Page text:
SERVICE charges comprised $36 million — or almost half — of Wannon Water’s $76.6 million revenue last financial year while usage fees on customer bills contributed $30.4m.
Revenue from usage charges rose 9.1 per cent to $30.4m, spurred in part by increased demand because of lower-than-average rainfall.
The corporation’s annual report showed a before-tax net profit of $8.59m — up by $3.7m.
A breakdown of the 13.4 per cent increase in service charge income shows customers paid $25.5m to have sewer and $10.6m for water connections while the 9.1 per cent rise in usage charges revenue comprised $23.8m for water and $6.5m for trade waste volume.
Eighty-five per cent of the total 41,550 customers are residential, 11 per cent are business and four per cent rural. Price rises for the next four years are set to be smaller than in the past under a water plan approved in July by the Essential Services Commission.
Warrnambool householders face an average annual increase of $8.71 this financial year, while in Hamilton it has been calculated at an extra $6.81 and Portland $22.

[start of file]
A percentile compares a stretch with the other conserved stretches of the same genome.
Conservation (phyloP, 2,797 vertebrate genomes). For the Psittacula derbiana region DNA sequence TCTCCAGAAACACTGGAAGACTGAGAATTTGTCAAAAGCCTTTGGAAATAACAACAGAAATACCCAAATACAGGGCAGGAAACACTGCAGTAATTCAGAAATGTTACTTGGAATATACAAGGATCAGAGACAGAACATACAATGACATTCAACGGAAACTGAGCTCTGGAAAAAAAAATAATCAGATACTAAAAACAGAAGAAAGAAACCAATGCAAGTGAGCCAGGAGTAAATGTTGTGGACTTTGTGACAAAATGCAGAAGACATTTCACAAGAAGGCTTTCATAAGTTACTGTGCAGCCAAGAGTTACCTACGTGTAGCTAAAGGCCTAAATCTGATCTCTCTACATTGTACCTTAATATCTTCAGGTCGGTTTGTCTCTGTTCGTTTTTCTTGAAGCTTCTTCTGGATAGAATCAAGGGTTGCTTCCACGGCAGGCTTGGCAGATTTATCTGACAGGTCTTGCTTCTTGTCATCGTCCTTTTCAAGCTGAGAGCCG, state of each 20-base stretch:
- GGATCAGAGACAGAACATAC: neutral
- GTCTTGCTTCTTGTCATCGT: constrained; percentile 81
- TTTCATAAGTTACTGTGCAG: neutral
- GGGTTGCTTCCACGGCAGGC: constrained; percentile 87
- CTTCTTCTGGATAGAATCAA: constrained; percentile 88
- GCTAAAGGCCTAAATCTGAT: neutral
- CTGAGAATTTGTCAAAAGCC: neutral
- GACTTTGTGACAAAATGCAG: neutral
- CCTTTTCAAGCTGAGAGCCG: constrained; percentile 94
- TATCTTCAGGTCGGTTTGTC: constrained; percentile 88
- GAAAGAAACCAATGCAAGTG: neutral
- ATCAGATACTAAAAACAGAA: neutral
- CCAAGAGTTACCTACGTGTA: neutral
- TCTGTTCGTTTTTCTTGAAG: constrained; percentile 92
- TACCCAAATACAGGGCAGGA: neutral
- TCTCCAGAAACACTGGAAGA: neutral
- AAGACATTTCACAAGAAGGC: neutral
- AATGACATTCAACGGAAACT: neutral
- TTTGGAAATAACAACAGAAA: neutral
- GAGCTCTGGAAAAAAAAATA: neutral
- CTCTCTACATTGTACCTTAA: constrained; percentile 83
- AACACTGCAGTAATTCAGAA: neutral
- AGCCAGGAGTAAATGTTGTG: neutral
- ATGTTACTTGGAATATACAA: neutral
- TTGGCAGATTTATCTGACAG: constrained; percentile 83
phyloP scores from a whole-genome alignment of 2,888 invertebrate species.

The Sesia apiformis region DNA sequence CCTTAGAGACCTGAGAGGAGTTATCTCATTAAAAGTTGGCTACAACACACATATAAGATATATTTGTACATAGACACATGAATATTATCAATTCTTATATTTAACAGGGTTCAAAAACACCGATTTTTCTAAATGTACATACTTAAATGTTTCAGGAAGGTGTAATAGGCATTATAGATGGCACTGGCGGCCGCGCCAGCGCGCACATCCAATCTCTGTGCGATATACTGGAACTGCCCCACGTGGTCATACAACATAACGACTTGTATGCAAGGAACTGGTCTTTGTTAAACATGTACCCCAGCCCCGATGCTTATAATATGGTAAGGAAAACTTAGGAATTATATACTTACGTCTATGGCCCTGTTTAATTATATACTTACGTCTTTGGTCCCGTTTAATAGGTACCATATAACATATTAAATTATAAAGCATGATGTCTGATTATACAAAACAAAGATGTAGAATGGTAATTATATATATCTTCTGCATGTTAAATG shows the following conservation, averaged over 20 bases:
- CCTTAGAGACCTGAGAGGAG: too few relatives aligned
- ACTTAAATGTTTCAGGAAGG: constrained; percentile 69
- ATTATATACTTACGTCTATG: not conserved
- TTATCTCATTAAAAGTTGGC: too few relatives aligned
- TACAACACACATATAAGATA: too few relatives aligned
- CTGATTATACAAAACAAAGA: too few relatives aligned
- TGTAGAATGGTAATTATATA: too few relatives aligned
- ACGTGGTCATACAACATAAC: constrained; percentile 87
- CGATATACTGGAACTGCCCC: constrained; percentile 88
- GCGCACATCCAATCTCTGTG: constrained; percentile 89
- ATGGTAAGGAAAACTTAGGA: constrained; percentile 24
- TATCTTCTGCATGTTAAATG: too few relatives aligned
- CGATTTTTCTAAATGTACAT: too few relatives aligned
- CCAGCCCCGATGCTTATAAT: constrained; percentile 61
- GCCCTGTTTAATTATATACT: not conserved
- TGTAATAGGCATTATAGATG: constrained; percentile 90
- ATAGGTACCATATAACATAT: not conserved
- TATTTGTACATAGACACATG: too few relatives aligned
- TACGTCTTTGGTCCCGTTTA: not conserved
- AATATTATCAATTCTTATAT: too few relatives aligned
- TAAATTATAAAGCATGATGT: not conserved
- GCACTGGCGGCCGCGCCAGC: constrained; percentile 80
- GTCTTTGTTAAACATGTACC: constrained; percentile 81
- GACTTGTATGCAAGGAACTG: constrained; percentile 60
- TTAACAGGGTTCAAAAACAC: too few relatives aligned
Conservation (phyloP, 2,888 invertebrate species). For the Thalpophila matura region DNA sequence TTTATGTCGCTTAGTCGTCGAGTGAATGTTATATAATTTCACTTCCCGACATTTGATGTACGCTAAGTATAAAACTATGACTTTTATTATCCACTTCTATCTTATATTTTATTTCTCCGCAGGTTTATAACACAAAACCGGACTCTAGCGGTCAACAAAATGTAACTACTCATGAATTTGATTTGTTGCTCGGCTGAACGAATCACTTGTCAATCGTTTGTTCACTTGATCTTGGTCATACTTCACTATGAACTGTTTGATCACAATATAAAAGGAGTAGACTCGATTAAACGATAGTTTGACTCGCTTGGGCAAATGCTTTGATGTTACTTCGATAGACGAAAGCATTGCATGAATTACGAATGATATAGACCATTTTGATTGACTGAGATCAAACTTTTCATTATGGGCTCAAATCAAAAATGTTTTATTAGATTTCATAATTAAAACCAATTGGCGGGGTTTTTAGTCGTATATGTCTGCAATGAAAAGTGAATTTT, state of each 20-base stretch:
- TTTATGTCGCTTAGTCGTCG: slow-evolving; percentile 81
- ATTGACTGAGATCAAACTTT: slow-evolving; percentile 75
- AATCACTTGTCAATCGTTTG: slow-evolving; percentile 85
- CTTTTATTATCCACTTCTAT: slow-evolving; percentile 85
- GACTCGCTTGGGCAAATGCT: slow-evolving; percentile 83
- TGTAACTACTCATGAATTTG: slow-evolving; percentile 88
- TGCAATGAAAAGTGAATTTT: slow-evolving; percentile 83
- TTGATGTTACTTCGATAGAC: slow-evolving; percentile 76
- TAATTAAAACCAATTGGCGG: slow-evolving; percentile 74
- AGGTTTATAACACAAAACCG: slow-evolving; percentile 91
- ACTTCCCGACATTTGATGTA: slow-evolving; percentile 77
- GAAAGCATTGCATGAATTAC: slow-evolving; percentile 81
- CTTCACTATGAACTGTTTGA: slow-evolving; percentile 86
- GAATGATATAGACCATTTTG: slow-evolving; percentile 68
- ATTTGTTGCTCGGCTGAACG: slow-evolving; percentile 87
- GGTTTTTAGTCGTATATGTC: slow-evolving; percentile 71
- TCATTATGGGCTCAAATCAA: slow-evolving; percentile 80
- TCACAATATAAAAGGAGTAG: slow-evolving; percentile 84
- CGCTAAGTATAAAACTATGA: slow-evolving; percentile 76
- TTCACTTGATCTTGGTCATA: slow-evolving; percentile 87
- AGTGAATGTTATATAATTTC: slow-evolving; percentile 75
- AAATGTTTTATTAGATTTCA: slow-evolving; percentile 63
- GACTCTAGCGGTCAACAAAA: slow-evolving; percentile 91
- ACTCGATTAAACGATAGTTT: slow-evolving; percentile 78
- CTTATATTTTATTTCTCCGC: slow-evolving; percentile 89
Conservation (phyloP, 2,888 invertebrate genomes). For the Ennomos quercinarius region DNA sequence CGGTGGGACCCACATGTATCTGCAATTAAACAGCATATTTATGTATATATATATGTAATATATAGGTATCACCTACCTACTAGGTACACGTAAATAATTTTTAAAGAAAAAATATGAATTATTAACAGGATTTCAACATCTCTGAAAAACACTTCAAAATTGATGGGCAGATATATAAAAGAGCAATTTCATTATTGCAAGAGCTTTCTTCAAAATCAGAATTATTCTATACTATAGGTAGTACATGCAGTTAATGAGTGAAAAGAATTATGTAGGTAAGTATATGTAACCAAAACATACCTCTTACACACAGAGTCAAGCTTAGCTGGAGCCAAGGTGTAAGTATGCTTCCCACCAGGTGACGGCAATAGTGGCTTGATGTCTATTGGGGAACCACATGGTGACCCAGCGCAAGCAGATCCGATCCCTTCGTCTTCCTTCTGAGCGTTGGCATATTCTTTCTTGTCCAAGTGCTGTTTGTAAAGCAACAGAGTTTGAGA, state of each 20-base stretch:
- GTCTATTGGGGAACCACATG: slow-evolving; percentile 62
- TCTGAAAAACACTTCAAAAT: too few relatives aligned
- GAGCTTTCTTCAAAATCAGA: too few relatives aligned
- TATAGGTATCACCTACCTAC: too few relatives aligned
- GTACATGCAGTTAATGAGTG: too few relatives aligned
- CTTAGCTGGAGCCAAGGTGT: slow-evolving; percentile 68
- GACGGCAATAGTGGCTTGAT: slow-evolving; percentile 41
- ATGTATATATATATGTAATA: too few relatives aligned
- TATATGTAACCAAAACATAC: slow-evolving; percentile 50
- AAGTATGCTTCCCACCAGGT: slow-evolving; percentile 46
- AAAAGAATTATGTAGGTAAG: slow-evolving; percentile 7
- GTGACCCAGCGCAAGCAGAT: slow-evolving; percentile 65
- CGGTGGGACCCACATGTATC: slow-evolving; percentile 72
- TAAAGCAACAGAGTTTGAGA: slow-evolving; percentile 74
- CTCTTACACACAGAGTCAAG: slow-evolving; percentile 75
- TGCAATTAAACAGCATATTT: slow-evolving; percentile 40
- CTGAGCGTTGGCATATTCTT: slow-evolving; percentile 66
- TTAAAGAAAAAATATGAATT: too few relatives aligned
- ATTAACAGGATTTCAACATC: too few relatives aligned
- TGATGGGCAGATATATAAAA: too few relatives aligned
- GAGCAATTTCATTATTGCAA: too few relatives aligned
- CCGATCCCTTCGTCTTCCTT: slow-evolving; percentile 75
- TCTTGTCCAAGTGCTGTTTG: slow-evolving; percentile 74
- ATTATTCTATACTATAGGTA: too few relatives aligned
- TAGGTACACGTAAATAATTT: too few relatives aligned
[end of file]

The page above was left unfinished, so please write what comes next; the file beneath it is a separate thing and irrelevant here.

“We have significantly reduced some charges, such as fire services, and we are simplifying the pricing structure by merging water and sewerage prices across our service area over the next five years,” the corporation’s chief executive Grant Green said. Overall sewerage charges brought in 42 per cent of revenue last financial year, volumetric water use charges 31 per cent and fixed water service charges 14 per cent.
Total expenses decreased by $7m due mainly to a 9.1 per cent reduction ($1.92m) in expenditure on supplies and services and a depreciation and amortisation expense of $2m.
Chairman John Vogels said a $25.65m capital works program this financial year would be funded mainly through cash flow from operations, but new borrowings would be needed to fund the shortfall.
The corporation continued to find markets for recycled water with 1570 megalitres being used mainly for agriculture irrigation and industry — up by 18 per cent increase on the previous year.
Infrastructure was completed to supply recycled water for the reclamation plant which will reduce overall use of drinking water by about 200 megalitres a year.
Trials are continuing on using goldfish to treat sewage which will reduce operating costs and lower carbon emissions.
Total water consumption increased 1.9 per cent to 11,620 megalitres, but the corporation has a target of reducing residential use per person to 154 litres by 2015 — down from 177 litres per person in 2009-10.